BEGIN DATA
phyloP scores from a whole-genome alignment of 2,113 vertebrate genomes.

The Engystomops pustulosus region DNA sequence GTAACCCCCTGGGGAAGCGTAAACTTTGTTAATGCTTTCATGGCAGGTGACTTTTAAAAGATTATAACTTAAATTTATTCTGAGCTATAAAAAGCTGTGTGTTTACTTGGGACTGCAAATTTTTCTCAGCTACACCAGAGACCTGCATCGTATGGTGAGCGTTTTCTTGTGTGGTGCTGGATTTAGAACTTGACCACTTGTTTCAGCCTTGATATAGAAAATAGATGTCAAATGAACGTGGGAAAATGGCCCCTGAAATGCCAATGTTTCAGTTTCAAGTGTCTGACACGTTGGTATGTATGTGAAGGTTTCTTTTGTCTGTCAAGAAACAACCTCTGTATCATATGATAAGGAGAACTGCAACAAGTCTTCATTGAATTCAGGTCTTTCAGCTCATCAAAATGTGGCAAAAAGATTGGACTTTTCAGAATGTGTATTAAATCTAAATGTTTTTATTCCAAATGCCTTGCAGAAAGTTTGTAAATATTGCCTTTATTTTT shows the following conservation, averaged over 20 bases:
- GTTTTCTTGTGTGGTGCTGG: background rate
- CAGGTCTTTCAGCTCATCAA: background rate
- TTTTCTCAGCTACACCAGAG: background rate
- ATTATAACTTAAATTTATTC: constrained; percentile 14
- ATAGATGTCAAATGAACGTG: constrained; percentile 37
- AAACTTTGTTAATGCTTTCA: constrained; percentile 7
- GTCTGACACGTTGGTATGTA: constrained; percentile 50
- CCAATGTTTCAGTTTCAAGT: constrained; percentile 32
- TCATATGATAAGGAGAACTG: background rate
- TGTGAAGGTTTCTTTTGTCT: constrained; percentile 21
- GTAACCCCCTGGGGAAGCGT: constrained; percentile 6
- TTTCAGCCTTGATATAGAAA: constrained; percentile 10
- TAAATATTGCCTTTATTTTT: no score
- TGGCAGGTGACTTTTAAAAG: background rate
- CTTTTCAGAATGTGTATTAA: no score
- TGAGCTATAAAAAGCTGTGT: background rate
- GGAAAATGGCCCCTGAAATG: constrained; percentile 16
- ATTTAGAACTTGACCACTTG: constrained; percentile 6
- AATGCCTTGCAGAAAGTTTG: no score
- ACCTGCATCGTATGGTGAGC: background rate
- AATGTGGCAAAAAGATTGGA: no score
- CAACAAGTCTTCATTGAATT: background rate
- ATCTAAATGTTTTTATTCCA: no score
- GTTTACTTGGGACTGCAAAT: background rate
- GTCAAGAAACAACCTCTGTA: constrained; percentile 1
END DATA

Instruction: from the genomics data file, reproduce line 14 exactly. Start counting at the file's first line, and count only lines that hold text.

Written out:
- TTTCAGCCTTGATATAGAAA: constrained; percentile 10